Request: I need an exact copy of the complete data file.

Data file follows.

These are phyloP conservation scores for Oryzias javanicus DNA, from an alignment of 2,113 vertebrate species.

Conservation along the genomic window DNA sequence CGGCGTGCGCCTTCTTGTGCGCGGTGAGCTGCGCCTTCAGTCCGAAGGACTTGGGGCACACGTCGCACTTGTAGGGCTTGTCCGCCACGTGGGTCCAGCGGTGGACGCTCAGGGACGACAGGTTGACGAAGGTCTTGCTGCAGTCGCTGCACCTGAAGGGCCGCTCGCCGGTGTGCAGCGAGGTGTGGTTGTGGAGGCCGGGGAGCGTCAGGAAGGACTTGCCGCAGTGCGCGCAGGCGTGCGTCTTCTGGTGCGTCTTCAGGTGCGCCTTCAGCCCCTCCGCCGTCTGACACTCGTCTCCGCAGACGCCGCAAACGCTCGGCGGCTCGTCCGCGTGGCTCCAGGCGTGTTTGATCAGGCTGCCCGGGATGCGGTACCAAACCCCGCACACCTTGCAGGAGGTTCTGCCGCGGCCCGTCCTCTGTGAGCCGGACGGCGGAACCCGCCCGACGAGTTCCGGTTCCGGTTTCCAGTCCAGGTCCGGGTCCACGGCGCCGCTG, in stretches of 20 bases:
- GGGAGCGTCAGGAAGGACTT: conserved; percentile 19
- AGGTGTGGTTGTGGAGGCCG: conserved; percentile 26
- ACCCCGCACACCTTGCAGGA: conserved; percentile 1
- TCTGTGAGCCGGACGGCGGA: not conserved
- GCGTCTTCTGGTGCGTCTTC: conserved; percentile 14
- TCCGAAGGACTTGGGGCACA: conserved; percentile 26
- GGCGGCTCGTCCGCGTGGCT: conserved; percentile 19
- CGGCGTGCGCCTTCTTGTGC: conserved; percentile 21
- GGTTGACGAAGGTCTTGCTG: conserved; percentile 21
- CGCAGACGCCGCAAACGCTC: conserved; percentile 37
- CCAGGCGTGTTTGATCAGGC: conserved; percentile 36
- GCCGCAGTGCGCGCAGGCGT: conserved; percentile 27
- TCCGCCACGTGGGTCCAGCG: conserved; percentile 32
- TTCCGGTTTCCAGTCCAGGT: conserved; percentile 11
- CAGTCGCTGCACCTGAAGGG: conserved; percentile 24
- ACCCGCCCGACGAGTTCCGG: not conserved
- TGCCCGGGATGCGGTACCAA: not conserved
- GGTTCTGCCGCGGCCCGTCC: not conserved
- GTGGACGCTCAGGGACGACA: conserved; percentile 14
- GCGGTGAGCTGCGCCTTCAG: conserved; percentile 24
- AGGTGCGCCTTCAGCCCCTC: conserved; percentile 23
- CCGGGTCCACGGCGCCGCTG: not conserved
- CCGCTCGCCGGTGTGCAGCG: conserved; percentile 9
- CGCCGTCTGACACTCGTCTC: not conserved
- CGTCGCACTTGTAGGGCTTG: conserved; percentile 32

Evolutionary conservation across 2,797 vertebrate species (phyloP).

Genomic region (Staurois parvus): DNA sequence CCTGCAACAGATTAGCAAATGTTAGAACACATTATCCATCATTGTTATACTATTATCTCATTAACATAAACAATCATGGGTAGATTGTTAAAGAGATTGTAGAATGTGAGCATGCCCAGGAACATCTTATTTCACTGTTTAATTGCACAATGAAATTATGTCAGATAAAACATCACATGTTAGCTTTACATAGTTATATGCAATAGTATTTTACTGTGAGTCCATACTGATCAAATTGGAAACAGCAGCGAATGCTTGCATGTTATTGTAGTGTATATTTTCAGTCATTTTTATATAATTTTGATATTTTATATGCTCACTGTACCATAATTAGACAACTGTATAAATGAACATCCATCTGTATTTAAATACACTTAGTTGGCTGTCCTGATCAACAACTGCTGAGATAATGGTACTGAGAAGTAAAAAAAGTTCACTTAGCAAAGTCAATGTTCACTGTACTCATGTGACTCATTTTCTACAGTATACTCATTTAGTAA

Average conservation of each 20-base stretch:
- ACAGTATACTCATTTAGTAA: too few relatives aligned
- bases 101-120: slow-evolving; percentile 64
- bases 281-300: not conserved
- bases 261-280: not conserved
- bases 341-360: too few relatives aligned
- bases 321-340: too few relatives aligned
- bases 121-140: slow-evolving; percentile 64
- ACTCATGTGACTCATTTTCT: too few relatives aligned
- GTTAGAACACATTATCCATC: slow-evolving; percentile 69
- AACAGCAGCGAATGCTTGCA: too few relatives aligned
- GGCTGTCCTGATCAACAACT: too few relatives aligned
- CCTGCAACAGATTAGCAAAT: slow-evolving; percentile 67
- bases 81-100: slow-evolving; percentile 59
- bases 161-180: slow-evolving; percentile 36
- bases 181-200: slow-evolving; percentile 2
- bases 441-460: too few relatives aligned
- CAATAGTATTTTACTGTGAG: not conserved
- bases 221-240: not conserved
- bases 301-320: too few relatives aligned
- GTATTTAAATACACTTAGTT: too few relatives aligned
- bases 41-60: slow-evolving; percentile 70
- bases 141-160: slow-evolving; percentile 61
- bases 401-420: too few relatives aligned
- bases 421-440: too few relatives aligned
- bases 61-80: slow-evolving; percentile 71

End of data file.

These are phyloP conservation scores for Oryzias javanicus DNA, from an alignment of 2,113 vertebrate species.

Conservation along the genomic window DNA sequence CGGCGTGCGCCTTCTTGTGCGCGGTGAGCTGCGCCTTCAGTCCGAAGGACTTGGGGCACACGTCGCACTTGTAGGGCTTGTCCGCCACGTGGGTCCAGCGGTGGACGCTCAGGGACGACAGGTTGACGAAGGTCTTGCTGCAGTCGCTGCACCTGAAGGGCCGCTCGCCGGTGTGCAGCGAGGTGTGGTTGTGGAGGCCGGGGAGCGTCAGGAAGGACTTGCCGCAGTGCGCGCAGGCGTGCGTCTTCTGGTGCGTCTTCAGGTGCGCCTTCAGCCCCTCCGCCGTCTGACACTCGTCTCCGCAGACGCCGCAAACGCTCGGCGGCTCGTCCGCGTGGCTCCAGGCGTGTTTGATCAGGCTGCCCGGGATGCGGTACCAAACCCCGCACACCTTGCAGGAGGTTCTGCCGCGGCCCGTCCTCTGTGAGCCGGACGGCGGAACCCGCCCGACGAGTTCCGGTTCCGGTTTCCAGTCCAGGTCCGGGTCCACGGCGCCGCTG, in stretches of 20 bases:
- GGGAGCGTCAGGAAGGACTT: conserved; percentile 19
- AGGTGTGGTTGTGGAGGCCG: conserved; percentile 26
- ACCCCGCACACCTTGCAGGA: conserved; percentile 1
- TCTGTGAGCCGGACGGCGGA: not conserved
- GCGTCTTCTGGTGCGTCTTC: conserved; percentile 14
- TCCGAAGGACTTGGGGCACA: conserved; percentile 26
- GGCGGCTCGTCCGCGTGGCT: conserved; percentile 19
- CGGCGTGCGCCTTCTTGTGC: conserved; percentile 21
- GGTTGACGAAGGTCTTGCTG: conserved; percentile 21
- CGCAGACGCCGCAAACGCTC: conserved; percentile 37
- CCAGGCGTGTTTGATCAGGC: conserved; percentile 36
- GCCGCAGTGCGCGCAGGCGT: conserved; percentile 27
- TCCGCCACGTGGGTCCAGCG: conserved; percentile 32
- TTCCGGTTTCCAGTCCAGGT: conserved; percentile 11
- CAGTCGCTGCACCTGAAGGG: conserved; percentile 24
- ACCCGCCCGACGAGTTCCGG: not conserved
- TGCCCGGGATGCGGTACCAA: not conserved
- GGTTCTGCCGCGGCCCGTCC: not conserved
- GTGGACGCTCAGGGACGACA: conserved; percentile 14
- GCGGTGAGCTGCGCCTTCAG: conserved; percentile 24
- AGGTGCGCCTTCAGCCCCTC: conserved; percentile 23
- CCGGGTCCACGGCGCCGCTG: not conserved
- CCGCTCGCCGGTGTGCAGCG: conserved; percentile 9
- CGCCGTCTGACACTCGTCTC: not conserved
- CGTCGCACTTGTAGGGCTTG: conserved; percentile 32

Evolutionary conservation across 2,797 vertebrate species (phyloP).

Genomic region (Staurois parvus): DNA sequence CCTGCAACAGATTAGCAAATGTTAGAACACATTATCCATCATTGTTATACTATTATCTCATTAACATAAACAATCATGGGTAGATTGTTAAAGAGATTGTAGAATGTGAGCATGCCCAGGAACATCTTATTTCACTGTTTAATTGCACAATGAAATTATGTCAGATAAAACATCACATGTTAGCTTTACATAGTTATATGCAATAGTATTTTACTGTGAGTCCATACTGATCAAATTGGAAACAGCAGCGAATGCTTGCATGTTATTGTAGTGTATATTTTCAGTCATTTTTATATAATTTTGATATTTTATATGCTCACTGTACCATAATTAGACAACTGTATAAATGAACATCCATCTGTATTTAAATACACTTAGTTGGCTGTCCTGATCAACAACTGCTGAGATAATGGTACTGAGAAGTAAAAAAAGTTCACTTAGCAAAGTCAATGTTCACTGTACTCATGTGACTCATTTTCTACAGTATACTCATTTAGTAA

Average conservation of each 20-base stretch:
- ACAGTATACTCATTTAGTAA: too few relatives aligned
- bases 101-120: slow-evolving; percentile 64
- bases 281-300: not conserved
- bases 261-280: not conserved
- bases 341-360: too few relatives aligned
- bases 321-340: too few relatives aligned
- bases 121-140: slow-evolving; percentile 64
- ACTCATGTGACTCATTTTCT: too few relatives aligned
- GTTAGAACACATTATCCATC: slow-evolving; percentile 69
- AACAGCAGCGAATGCTTGCA: too few relatives aligned
- GGCTGTCCTGATCAACAACT: too few relatives aligned
- CCTGCAACAGATTAGCAAAT: slow-evolving; percentile 67
- bases 81-100: slow-evolving; percentile 59
- bases 161-180: slow-evolving; percentile 36
- bases 181-200: slow-evolving; percentile 2
- bases 441-460: too few relatives aligned
- CAATAGTATTTTACTGTGAG: not conserved
- bases 221-240: not conserved
- bases 301-320: too few relatives aligned
- GTATTTAAATACACTTAGTT: too few relatives aligned
- bases 41-60: slow-evolving; percentile 70
- bases 141-160: slow-evolving; percentile 61
- bases 401-420: too few relatives aligned
- bases 421-440: too few relatives aligned
- bases 61-80: slow-evolving; percentile 71